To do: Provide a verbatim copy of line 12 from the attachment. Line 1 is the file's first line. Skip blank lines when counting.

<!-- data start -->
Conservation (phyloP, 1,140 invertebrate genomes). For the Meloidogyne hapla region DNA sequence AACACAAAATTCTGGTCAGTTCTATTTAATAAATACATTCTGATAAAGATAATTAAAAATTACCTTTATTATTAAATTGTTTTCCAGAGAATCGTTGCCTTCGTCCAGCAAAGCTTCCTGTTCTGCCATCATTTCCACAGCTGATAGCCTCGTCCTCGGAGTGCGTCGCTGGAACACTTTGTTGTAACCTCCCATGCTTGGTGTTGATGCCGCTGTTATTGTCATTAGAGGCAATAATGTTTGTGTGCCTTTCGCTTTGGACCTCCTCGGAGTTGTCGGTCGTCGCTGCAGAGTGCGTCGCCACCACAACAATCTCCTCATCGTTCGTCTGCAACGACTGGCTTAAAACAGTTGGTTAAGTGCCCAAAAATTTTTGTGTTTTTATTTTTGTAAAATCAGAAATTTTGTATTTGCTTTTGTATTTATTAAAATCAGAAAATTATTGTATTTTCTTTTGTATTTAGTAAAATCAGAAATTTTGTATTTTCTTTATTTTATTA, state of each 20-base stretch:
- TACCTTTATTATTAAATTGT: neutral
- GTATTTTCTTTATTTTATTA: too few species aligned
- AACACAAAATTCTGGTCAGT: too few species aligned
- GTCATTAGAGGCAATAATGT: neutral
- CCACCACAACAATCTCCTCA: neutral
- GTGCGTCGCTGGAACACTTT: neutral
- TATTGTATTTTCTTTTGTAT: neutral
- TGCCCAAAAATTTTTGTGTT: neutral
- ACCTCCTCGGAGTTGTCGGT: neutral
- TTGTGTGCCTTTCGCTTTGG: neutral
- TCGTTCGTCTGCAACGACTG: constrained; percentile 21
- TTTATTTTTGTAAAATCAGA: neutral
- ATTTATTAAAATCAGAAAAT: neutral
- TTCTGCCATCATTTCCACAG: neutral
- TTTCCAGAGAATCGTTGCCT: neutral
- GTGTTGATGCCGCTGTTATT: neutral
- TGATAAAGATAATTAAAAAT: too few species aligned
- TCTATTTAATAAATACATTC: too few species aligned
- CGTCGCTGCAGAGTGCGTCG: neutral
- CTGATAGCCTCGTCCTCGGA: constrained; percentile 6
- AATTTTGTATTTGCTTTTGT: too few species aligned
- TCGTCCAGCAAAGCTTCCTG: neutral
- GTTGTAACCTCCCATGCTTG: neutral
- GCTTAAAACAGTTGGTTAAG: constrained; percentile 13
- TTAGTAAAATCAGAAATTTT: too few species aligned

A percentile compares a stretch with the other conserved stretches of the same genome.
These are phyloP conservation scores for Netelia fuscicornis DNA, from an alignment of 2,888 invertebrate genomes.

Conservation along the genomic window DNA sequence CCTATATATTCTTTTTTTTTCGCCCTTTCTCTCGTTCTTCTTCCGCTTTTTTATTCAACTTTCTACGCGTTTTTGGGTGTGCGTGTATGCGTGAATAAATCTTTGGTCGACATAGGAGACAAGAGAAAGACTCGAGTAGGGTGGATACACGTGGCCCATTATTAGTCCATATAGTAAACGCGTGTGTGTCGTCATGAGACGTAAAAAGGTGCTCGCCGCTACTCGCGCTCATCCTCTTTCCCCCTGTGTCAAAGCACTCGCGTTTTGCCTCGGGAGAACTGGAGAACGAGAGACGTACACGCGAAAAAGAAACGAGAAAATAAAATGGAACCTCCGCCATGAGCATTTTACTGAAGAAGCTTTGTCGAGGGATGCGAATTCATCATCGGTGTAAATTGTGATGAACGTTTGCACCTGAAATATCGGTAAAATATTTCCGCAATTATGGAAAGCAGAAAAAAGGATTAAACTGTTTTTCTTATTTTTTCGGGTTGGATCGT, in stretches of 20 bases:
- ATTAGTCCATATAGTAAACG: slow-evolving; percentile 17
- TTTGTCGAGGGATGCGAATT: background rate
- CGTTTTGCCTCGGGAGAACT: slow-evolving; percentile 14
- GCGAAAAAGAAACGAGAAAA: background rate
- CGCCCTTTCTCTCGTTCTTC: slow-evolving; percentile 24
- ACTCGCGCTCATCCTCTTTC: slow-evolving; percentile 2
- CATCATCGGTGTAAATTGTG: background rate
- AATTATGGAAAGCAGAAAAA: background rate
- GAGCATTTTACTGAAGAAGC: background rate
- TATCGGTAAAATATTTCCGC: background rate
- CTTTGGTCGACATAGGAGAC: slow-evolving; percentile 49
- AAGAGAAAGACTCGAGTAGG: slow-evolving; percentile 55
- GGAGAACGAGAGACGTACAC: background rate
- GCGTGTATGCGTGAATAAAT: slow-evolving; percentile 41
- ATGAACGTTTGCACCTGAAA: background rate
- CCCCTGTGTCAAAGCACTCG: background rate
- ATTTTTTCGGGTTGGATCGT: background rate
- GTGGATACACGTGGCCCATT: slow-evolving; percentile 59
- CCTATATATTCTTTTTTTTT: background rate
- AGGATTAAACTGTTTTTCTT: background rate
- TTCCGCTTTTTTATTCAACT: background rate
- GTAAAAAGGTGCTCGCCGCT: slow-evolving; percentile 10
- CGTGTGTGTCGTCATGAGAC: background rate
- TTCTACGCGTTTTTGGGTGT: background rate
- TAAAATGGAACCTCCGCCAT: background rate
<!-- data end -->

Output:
- TCGTTCGTCTGCAACGACTG: constrained; percentile 21